Ukraine farmers risk losing their lives or livelihoods

Ukraine farmers risk losing their lives or livelihoods

Ukraine farmers risk losing their lives or livelihoods

Across Ukraine, the war has forced grain growers into a vicious dilemma. Farmers in areas now free from Russian occupation are risking their lives to strip their land of explosives before the critical spring planting season.

Even then, they must cope with soaring production and transportation costs caused by Russia’s blockade of many Black Sea ports and recent restrictions that neighboring countries imposed on Ukrainian grain.

The dual crisis is causing many farmers to cut back on sowing crops.

Bottlenecks in shipping grain by land and sea are creating losses, with expectations of a 20 percent to 30 percent reduction in grain output, poorer quality crops and potentially thousands of bankruptcies next year.

The “drastic reduction” of grain crops potentially threatens global food security, said Pierre Vauthier, head of the U.N. Food and Agriculture Organization in Ukraine.

“That is the main thing everybody eats. So that’s why it is a big concern.”

More than a year since Russia’s invasion, the Ukrainian agriculture industry is starting to see the full impact of what’s been dubbed “ the breadbasket of the world,” whose affordable supplies of wheat, barley and sunflower oil are crucial to Africa, the Middle East and parts of Asia where people are going hungry.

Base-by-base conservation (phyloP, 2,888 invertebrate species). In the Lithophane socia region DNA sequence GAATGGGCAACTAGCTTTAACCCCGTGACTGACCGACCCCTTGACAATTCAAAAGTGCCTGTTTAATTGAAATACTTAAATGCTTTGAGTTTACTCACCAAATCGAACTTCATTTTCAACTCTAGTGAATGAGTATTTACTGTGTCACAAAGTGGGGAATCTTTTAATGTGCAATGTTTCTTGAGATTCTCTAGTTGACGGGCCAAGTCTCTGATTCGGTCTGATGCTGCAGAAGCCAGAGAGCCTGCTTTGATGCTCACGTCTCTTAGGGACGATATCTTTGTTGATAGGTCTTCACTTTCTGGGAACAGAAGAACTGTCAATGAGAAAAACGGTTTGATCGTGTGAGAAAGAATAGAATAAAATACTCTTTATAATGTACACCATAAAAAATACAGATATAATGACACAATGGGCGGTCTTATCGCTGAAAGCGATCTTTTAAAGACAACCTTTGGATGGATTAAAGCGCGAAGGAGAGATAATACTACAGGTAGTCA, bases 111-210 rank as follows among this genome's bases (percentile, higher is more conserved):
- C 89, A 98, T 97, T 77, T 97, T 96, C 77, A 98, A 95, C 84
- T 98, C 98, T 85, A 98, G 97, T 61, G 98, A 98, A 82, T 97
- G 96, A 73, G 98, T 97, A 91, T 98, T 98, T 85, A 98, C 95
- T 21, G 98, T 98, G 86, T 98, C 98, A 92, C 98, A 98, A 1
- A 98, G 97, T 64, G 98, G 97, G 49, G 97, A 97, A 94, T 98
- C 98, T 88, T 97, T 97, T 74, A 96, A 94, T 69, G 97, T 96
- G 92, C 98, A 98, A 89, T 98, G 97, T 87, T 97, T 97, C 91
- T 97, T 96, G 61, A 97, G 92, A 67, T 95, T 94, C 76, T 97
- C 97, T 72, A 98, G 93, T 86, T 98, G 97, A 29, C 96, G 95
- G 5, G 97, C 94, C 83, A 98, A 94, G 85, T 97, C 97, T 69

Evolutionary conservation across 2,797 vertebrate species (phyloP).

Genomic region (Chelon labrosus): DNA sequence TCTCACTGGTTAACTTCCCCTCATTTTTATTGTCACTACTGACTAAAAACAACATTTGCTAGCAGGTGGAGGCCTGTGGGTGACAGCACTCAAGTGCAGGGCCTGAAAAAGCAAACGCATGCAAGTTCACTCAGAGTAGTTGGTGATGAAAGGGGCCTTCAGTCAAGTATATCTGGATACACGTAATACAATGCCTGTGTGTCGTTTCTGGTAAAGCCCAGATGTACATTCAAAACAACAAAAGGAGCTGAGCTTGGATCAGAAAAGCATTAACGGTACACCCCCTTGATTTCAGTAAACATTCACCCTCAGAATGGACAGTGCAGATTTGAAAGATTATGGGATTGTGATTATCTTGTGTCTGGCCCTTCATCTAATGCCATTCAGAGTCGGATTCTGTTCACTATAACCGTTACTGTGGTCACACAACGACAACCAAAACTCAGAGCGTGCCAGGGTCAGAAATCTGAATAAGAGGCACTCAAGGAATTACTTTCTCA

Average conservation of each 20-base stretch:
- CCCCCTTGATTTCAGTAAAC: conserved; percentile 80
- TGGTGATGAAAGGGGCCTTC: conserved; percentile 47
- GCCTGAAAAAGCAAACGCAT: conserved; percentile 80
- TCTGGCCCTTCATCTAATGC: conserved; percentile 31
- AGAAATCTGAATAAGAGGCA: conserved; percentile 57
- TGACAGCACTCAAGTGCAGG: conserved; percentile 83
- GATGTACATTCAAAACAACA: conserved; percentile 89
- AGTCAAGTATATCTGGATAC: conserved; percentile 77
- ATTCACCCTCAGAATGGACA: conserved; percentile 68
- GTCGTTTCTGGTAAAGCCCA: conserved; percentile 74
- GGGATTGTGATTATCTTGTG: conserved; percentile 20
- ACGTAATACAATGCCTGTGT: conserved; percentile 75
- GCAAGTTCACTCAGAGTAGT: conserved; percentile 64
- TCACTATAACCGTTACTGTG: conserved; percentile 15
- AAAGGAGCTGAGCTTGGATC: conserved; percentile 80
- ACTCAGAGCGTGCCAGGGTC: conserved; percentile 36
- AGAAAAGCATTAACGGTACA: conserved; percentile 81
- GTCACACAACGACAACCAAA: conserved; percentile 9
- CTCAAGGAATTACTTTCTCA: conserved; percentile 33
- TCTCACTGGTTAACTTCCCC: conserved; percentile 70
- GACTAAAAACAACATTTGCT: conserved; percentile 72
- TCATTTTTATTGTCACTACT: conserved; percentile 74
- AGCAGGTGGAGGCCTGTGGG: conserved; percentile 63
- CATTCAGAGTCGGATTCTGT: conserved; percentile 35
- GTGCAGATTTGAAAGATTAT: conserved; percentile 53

The FAO says 90 percent of agricultural businesses lost revenue and 12 percent reported lands contaminated with mines.

Land planted with grain dropped last year to 11.6 million hectares from 16 million hectares in 2021. That’s expected to fall to 10.2 million hectares this year.

In the southern Kherson province, farmers make the same, often tragic, calculation: Take the risk and plant or lose their livelihoods.

The region is among the highest wheat-producing areas in Ukraine and the most heavily mined. Demining services are overstretched, with infrastructure and civilian homes prioritized over farms.

But growers can’t wait: April and May are key planting months for corn, the autumn months for wheat. Many are switching to planting oil seeds that are less costly.

“We have nearly 40 big farmers in our area, and nearly everyone is unable to access their lands except two,” said Hanna Shostak-Kuchmiak, head of the Vysokopillya administration.

Everyone understands the risks, said Shkuropat, who’s vast 2,500 hectares of land once grew peas, barley, millet and sunflowers. He estimates that half can be planted.

Last month, one of his workers was killed and another was wounded while picking up metal missile remnants.

“If we sow, if we grow crops, people will have jobs, salaries and they will have a means to feed their families,” Shkuropat said. “But if we don’t do anything, we will have nothing.”